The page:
So when I heard third-hand that she was ill, I wasn’t sure whether it was real or not. I expected some kind of contact from my brother if it was serious. Nothing. Until a phone call from my uncle that she was failing. I called my brother for confirmation.

She passed even as my husband and I were getting in the car to see her for what I thought was likely the last time.

Per her wishes, according to my brother, there was no service. No opportunity to say goodbye.

There are some who probably think I was a bit cold or distant about my losses, but I’m not big on sharing that kind of thing. First, who needs to hear it? Most have their own grief and pain to deal with, why add mine? The people closest to me know.

And in reality, death is another part of life.

On top of everything else, I broke my leg in one of the sillier things I’ve ever done – breaking up a fight between my existing cats and the new indoor/outdoor kitten.

The break was pretty creative I must say. It put me on crutches for two and a half months, unable to drive or move around easily. For someone like me, being restricted like that was incredibly frustrating. The simplest things were difficult, if not impossible.

Just before the holidays, I lost a cousin who’d been incredibly supportive of my writing in ways my own immediate family had never been.

I have to admit that I have a problem with the fascination so many people have over the death of some celebrities. To a certain extent, it did seem a lot, but how much of that was thanks to social media? After a certain age, or when suffering from disease, every day you live well and to the best of your ability is a blessing.
Zsa Zsa Gabor’s death at 99 after being on life support for years wasn’t unexpected and might have been a relief.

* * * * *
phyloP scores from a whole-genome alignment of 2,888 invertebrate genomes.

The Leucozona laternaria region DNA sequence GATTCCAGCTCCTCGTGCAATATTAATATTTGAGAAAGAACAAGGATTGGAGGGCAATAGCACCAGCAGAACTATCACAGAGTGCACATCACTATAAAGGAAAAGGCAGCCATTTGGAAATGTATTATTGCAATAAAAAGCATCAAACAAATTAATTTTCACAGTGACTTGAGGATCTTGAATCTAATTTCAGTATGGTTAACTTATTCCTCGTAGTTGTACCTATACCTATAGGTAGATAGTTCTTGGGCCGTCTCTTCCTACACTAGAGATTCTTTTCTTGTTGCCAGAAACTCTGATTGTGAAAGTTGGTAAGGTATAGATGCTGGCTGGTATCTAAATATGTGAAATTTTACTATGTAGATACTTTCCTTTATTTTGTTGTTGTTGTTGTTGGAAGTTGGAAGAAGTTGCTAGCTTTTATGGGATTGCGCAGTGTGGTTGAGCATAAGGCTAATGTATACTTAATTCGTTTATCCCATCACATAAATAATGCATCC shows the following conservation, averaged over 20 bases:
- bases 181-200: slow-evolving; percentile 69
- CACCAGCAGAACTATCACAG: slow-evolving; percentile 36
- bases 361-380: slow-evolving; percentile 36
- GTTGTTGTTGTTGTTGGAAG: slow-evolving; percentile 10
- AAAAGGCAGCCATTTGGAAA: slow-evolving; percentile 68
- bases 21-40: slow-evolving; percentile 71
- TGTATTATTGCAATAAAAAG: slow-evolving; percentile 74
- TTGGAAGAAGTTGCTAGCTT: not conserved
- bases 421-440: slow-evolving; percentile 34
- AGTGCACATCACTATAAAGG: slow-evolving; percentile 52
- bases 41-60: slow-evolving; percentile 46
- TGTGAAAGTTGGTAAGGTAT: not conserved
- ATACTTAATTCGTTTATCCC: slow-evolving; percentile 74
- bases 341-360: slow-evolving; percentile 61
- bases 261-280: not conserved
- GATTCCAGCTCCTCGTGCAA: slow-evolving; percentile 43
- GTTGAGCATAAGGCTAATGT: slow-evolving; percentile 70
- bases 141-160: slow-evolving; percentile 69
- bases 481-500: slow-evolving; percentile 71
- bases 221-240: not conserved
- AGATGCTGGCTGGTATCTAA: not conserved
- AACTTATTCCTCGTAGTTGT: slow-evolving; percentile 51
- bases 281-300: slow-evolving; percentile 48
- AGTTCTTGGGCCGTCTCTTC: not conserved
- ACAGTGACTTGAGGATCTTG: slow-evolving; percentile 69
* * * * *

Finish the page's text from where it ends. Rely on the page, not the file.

One the other hand, the loss of Anton Yelchin was truly tragic, he was only 27 and just proving his talent.
My mother had been ill for years, so her death wasn’t entirely unexpected. My brother died too young. He was old enough to have retired from police work, had a grown daughter but he never got the chance to truly enjoy his retirement and he’ll never dandle his grandchildren on his knee. That is truly sad. In the process, I lost half my family.

(By the way, have I said thank you, honey, for sharing your love and life with me?)

Sometimes I wonder if some of that grief is in response to the decisions we made as a nation.

A contentious election turned into one of the biggest shockers of all time by anyone’s standards and a good portion of the country mourned.

Then came Thanksgiving and with it the reminders of what had been, as well as the same kind of stresses everyone has to deal with, coupled with trying to fit in with my new family and trying to figure out the relationships. Anxiety, an old friend despite being an optimist, was a nearly constant companion. I was constantly having to navigate new waters while missing those childhood moments that were now gone forever.

Like Christmas Eve. My husband agreed to marry me on that day, on the same day my grandparents had married and my family got together for the holidays. Now I have something else to celebrate. And while I wasn’t looking, found a new family with his.

That’s what carries us all through coming good times and bad – love and family.

Add to everything else I suffered another loss between Thanksgiving and Christmas, a cousin who’d been incredibly supportive of my writing in ways my own immediate family had never been.

Did I say I’m an optimist?

So, 2016 sucked. Royally, and in so many ways. (I’m an optimist, but c’mon, let’s be realistic here…)

An old curse says ‘May you live in interesting times’.

I have the feeling that 2017 is going to be very interesting.